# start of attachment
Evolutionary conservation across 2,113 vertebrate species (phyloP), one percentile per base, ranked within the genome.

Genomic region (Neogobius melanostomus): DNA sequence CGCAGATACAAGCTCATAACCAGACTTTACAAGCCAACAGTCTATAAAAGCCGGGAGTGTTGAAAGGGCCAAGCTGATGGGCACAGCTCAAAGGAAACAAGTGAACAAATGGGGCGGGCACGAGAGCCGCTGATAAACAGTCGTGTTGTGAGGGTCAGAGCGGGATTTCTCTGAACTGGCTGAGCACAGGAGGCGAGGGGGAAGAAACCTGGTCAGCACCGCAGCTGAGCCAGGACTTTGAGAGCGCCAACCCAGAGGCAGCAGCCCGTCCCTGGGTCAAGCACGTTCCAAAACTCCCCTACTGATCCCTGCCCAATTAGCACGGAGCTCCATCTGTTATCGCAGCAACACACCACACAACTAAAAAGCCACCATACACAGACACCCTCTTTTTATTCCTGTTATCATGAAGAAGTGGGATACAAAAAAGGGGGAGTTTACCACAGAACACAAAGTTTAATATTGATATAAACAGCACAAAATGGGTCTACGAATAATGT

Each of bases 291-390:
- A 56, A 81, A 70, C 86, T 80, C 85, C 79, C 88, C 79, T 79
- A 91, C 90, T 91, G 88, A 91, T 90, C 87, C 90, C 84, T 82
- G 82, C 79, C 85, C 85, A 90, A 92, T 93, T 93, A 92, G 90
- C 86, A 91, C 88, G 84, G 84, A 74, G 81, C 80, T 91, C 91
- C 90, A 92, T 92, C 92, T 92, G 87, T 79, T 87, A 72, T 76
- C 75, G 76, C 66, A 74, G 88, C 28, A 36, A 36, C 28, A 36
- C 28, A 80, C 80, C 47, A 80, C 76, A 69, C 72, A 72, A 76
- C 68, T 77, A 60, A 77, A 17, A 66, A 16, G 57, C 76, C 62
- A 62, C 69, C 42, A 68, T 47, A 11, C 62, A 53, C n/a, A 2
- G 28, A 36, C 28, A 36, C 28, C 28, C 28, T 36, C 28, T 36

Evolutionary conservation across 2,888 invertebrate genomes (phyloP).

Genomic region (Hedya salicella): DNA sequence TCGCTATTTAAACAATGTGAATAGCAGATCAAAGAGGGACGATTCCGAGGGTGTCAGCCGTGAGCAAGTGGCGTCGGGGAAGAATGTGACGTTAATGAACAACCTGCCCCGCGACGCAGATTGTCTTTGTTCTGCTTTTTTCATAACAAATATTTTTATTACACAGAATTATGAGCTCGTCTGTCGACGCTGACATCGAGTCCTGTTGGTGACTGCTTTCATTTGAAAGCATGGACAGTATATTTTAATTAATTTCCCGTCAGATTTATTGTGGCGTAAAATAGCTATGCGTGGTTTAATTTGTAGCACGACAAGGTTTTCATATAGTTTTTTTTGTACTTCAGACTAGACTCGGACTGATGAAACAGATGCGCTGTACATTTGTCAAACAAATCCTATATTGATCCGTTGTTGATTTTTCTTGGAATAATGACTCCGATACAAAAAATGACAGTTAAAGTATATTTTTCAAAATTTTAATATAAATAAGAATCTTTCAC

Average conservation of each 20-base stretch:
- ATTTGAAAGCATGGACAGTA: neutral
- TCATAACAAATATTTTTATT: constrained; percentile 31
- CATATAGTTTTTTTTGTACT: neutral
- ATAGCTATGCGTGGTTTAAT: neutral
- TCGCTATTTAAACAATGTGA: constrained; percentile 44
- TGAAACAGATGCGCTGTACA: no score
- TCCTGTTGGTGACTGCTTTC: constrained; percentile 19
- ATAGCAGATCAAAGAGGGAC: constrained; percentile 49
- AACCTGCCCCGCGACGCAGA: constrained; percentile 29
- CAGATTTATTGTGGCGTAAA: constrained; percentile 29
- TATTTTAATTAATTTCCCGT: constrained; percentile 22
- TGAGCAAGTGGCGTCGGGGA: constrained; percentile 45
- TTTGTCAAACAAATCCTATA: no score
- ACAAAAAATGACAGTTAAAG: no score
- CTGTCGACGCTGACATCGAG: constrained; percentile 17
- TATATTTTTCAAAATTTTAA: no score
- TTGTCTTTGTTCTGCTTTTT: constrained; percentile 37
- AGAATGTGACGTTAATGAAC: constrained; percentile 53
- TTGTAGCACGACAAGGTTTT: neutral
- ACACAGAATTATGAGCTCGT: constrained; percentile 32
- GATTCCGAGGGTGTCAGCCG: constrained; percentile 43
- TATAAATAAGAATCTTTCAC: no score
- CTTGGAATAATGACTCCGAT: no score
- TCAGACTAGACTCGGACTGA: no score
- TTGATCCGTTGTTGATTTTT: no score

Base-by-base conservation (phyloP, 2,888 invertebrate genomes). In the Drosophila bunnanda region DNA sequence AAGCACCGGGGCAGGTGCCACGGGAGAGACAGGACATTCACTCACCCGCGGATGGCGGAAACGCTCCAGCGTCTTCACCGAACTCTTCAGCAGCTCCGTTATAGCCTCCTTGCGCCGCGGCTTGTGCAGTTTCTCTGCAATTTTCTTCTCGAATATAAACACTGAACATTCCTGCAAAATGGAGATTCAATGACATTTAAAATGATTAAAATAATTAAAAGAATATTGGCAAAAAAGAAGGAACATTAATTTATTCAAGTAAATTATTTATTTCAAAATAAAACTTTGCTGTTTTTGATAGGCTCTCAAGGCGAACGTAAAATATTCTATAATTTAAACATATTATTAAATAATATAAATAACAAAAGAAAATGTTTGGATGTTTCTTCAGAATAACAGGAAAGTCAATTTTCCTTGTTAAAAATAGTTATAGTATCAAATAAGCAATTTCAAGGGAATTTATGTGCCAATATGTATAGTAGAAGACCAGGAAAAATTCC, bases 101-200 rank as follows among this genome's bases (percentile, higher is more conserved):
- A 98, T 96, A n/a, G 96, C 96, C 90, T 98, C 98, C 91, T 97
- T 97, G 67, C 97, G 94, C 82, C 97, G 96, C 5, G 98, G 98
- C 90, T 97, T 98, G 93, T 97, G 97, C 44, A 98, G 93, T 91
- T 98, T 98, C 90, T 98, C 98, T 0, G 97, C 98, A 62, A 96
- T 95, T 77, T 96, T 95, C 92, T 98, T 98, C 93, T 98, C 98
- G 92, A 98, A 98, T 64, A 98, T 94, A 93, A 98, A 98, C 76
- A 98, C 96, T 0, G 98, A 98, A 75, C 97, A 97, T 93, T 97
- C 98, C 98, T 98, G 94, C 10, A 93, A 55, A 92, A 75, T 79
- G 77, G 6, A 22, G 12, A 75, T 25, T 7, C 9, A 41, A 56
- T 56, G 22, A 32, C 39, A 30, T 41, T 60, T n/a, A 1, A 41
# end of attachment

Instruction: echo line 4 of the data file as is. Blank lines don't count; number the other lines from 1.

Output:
- A 56, A 81, A 70, C 86, T 80, C 85, C 79, C 88, C 79, T 79